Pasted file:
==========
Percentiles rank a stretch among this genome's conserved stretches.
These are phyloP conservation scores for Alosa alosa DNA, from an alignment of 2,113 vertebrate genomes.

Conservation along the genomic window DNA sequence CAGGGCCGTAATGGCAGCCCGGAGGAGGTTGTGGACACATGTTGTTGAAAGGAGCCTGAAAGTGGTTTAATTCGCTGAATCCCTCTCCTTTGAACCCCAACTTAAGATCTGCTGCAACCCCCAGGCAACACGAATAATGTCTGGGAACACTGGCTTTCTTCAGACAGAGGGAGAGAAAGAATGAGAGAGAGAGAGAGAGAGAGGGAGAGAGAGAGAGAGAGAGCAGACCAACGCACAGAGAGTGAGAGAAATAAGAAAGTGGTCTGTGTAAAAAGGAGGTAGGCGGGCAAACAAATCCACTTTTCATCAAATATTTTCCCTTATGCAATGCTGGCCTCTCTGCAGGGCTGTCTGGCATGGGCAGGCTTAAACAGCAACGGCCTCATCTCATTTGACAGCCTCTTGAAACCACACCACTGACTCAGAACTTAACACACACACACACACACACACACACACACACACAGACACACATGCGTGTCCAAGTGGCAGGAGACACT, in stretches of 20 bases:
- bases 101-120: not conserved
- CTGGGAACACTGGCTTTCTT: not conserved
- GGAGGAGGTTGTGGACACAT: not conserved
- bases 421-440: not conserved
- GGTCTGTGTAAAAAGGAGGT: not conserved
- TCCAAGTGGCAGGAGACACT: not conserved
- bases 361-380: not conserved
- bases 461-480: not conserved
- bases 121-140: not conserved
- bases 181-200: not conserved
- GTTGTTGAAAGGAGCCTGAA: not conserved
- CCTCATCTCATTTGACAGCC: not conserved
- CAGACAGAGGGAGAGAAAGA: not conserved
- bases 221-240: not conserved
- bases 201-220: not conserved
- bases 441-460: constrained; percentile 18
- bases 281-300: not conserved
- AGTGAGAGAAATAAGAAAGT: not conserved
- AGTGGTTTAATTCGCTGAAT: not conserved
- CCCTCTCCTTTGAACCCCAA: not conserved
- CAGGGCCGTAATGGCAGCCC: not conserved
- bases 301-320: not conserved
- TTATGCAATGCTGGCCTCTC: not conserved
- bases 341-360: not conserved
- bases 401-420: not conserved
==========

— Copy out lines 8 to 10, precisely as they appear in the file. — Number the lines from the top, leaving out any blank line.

- GGTCTGTGTAAAAAGGAGGT: not conserved
- TCCAAGTGGCAGGAGACACT: not conserved
- bases 361-380: not conserved